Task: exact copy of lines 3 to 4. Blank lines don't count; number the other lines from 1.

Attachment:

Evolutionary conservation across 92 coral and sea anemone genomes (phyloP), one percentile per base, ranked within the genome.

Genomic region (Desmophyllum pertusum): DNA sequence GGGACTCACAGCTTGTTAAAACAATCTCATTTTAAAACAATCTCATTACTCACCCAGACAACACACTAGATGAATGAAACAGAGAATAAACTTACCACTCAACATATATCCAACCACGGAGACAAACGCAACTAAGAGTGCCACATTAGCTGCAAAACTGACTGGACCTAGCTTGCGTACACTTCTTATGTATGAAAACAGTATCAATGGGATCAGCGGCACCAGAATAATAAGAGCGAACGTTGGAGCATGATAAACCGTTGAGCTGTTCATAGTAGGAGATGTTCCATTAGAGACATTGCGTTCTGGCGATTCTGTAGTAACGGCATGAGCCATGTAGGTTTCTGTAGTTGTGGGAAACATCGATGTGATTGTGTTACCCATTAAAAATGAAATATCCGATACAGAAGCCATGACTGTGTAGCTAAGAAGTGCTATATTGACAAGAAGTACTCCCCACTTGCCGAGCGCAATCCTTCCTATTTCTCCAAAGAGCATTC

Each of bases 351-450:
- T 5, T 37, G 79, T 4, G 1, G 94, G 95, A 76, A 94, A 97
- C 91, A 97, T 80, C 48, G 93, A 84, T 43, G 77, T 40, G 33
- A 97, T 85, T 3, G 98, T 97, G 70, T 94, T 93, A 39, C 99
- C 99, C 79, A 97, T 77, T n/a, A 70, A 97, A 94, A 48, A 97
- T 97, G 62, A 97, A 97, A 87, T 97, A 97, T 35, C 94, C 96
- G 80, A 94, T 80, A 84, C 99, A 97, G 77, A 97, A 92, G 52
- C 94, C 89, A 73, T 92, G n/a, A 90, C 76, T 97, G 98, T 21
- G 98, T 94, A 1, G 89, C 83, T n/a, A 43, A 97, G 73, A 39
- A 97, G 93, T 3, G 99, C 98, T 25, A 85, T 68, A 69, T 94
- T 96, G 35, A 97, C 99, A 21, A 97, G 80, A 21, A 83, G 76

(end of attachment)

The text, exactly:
Each of bases 351-450:
- T 5, T 37, G 79, T 4, G 1, G 94, G 95, A 76, A 94, A 97